As an amateur greenthumb, I really related to this story. We had three very large, original trees behind our home. The trees were nearly 30 years or older. The couple we bought the home from fought the utility companies for years to keep them from cutting them down.

    One of the last things she told us when we were transferring the property was, “Please don’t let them cut those beautiful trees down!”

    Over the next several years, whenever tree-trimming time came, I always made a point to ensure the trees were only trimmed around the power lines. The utility workers said they were supposed to cut the trees down, but I managed to reason with them each time.

    Two years ago we had a major windstorm move through the area. Many tree limbs were broken and dead branches fell on power lines. Local electricity transmission was interrupted for several days, and citizens had no way to keep food refrigerated or homes cool.

    Sadly, the utilty workers arrived on a day I was not at home. The work order was clear: remove the trees from around the power lines.

    When I came home, my heart sank when I saw the three trees gone and nothing left but bare air. We had a lot of memories under those trees: helping my grandfather put my daughter’s swingset together, family cookouts, playing cornhole.

    What made the situation more poignant was the fact that the lady who lived there before us, the lady so passionate about her trees, had recently passed away. In a way it was fitting that as her time on earth had ended, so to the cycle of life for the trees had ended.

    I was so disheartened by this experience and what I felt was an unkept promise to her, that I protested by not mowing the area where the trees had been. We had no family events in the back yard last year either. The only thing that grew that year was weeds.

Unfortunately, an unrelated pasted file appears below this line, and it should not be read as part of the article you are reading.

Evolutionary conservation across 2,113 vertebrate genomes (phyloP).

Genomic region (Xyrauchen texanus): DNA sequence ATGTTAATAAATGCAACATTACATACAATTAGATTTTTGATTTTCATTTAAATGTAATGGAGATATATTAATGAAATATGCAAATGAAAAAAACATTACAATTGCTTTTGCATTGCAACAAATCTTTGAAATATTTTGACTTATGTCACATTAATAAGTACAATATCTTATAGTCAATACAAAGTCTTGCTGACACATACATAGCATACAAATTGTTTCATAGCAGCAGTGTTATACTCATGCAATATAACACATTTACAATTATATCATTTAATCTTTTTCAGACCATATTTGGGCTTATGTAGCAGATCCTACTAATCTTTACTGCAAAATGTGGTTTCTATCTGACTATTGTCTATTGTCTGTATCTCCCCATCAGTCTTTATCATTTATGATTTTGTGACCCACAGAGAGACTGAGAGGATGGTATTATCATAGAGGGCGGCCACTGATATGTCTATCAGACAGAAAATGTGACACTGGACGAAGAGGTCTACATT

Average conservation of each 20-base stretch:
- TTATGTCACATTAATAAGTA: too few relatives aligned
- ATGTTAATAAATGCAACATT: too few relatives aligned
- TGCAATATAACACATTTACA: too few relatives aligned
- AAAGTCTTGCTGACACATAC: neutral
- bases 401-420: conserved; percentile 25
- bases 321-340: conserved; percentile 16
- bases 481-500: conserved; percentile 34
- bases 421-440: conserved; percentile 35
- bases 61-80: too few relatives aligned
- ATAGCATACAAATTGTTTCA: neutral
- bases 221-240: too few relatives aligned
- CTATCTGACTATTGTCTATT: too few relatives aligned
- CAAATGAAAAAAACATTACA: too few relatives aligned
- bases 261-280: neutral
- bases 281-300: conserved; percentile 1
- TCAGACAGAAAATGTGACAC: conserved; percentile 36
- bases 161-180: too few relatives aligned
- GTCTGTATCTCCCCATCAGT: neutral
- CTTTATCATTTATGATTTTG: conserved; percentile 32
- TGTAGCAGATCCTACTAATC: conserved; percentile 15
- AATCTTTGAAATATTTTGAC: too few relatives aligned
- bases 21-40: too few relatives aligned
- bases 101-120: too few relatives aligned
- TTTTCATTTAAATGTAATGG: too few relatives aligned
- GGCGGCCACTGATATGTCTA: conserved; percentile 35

This year I’m back to mowing, we’re cooking out again, and I’m trying to come up with new ways to take advantage of the area where the trees once stood. I have also reconciled myself to the fact that I did the best I could to preserve the trees, and despite our passion and committment to things in life, some things are beyond are control. Some events we perceive as bad ultimately teach us valuable lessons.

    The world would be a much happier place if we devoted less time to being critical of others and more time perfecting the promise that lies within the heart of all believers.

    Great job and thanks for letting me reminisce!

  2. Nice blog, enjoyed going through it. Keep it up the good work,

  3. Jennie, that was beautiful! Beautiful words from a beautiful heart.

  4. Thanks Jen. Give me a call soon and we can find a time to have coffee. 🙂

  5. Jennifer Edgerton

    Thanks for the reminder Jennie.

  6. hmmm….this reminds me of a conversation we shared Saturday about passions of the heart!

  7. Jennifer- You are quite welcome… I am glad to know you are reading.

    Melissa- It is EXACTLY like that conversation. What is worth the sacrifice?